Norfolk’s slice of the British Grand Prix

It is one of the biggest dates on the UK sporting calendar and a sport at the peak of its power – with a little piece of Norfolk taking its place on the grid.

It is one of the biggest dates on the UK sporting calendar and a sport at the peak of its power – with a little piece of Norfolk taking its place on the grid.

Sunday's British Grand Prix alone is expected to see 150,000 F1 fans flock through Silverstone's gates. Much more than double that number will have taken in the action at some point since Thursday set-up.

The main draw, as always, comes at the front. Defending champion Sebastian Vettel has quite simply blown everyone else away so far this season. Two second places only look like blots on his copy book because he has won the other six races.

Last year's race winner and the German's Red Bull team-mate Mark Webber is desperate to beat his opposite number. McLaren's British pairing of 2008 drivers' champion Lewis Hamilton and his successor in 2009, Jenson Button, will rightly earn every breath of support from the home crowd – as will Scottish rookie, Paul di Resta, who confessed the race is the biggest moment of his career to date.


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And a few rows further back will sit the yellow and green machines of Hingham's Team Lotus.

For the Anglo-Malaysian team, in reality Silverstone represents one of two home races. While the pre-season hopes to challenge the paddock's more established constructors have proven beyond them so far in the second season on the grid, you won't hear Finnish driver Heikki Kovalainen complain. Even for a man that usually comes across as a contented figure, this year's British Grand Prix weekend was clearly to his liking.

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'I'm happy to be back here,' said the former McLaren man. 'I used to live in Northampton and this was the perfect place. Obviously it's a little bit different in facilities from back then, which feels unusual, but at least we are in good shape.

'The race track is good – I don't like the new section so much but the other two sectors are always good to drive and the first one is probably the best around. I always enjoy coming back here.'

Despite being behind his team-mate in the drivers' standings on countback, the season has been a tougher affair on Jarno Trulli – left to bemoan the T128's power steering issues since winter testing. Yet even the Italian veteran was in a smiling mood – if only before treacherous conditions during Friday's free practice sessions that perfectly exemplified why he has no special love for a weekend at Silverstone.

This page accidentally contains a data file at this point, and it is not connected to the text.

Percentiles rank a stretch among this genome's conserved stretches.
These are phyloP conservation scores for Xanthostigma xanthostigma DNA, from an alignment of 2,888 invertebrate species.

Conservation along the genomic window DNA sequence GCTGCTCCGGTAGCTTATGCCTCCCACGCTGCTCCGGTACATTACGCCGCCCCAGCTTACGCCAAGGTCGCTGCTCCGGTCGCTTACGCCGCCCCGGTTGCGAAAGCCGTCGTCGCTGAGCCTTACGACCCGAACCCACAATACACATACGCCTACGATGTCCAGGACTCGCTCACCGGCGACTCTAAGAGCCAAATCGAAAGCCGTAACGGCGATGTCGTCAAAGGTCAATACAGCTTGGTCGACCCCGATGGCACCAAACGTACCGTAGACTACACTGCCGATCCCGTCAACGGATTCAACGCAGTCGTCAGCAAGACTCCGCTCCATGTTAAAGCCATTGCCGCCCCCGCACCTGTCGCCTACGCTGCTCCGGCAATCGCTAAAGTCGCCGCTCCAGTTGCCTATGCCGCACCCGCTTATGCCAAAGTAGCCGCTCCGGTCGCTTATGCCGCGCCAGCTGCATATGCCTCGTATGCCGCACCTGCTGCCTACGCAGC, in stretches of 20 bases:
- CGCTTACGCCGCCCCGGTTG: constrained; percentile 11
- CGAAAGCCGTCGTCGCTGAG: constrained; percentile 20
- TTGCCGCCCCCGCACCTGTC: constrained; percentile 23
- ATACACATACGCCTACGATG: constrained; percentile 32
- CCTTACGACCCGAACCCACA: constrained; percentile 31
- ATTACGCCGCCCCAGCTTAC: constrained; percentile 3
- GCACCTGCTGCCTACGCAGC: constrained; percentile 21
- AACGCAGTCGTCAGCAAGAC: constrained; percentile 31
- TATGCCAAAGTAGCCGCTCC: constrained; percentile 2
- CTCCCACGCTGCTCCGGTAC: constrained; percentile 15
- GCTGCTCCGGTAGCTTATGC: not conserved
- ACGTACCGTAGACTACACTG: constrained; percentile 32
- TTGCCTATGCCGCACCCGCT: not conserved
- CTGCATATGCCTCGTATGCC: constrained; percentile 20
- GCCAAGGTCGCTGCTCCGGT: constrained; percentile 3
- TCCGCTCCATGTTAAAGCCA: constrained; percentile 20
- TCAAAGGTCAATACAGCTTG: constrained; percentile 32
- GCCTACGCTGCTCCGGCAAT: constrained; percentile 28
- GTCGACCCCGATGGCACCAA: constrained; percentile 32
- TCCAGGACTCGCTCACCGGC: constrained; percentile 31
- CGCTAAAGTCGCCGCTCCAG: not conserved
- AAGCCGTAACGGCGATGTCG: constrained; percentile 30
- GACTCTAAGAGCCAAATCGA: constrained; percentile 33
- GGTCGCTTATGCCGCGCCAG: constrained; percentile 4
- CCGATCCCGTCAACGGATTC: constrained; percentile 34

'I've never been a big fan of this track to be honest, really because of the weather and the wind,' said Trulli. 'As an Italian coming from the south, every year I come here – and I live in England – the weather is the most difficult thing to adapt to. It's always windy and the weather changes from hour to hour.

'It might mix it up for the race, but I think the weekend is going to be nice – so we will enjoy a bit of sunshine and it is going to be good for the spectators, because in the UK it is always a big event.'

Really, it was the fans who paid the price for Friday's wash-out, with teams limiting their running in such wet conditions.

Things should be different from Saturday, with better weather in the pipeline for Sunday especially – as well as high hopes at Norfolk's second team, Group Lotus Renault.

The Oxfordshire outfit – backed to the tune of �100m by Hethel's sports car manufacturer – will hope Silverstone's high speed corners can bring a return to form.

Two podiums from the opening two races have been followed by a best of just one fifth place since, as Nick Heidfeld and Vitaly Petrov struggle to sustain the early momentum of the black and gold R31. But German star Heidfeld is already looking forward to a favourite of his.

'Everything came together on those early occasions and since then we've not maximised our potential – that's just the way it is,' admitted Heidfeld.

'The team is going through some changes and we have learned some lessons, and I'm still optimistic we will move forward.

'Here the relations between Germans and English is not always perfect – but I enjoy it at Silverstone, the fact that on the race weekends I feel the fans really care for the sport and have a lot of knowledge.

'Other countries it's more they are fans of Ferrari, or a team or driver. Here they might support the English drivers and teams more, but they have a lot of respect for the rest and it makes it a very nice race.'

Add a dash of entertainment to that 'very nice' race, and those fans – plus a global television audience of millions – will be very happy indeed.

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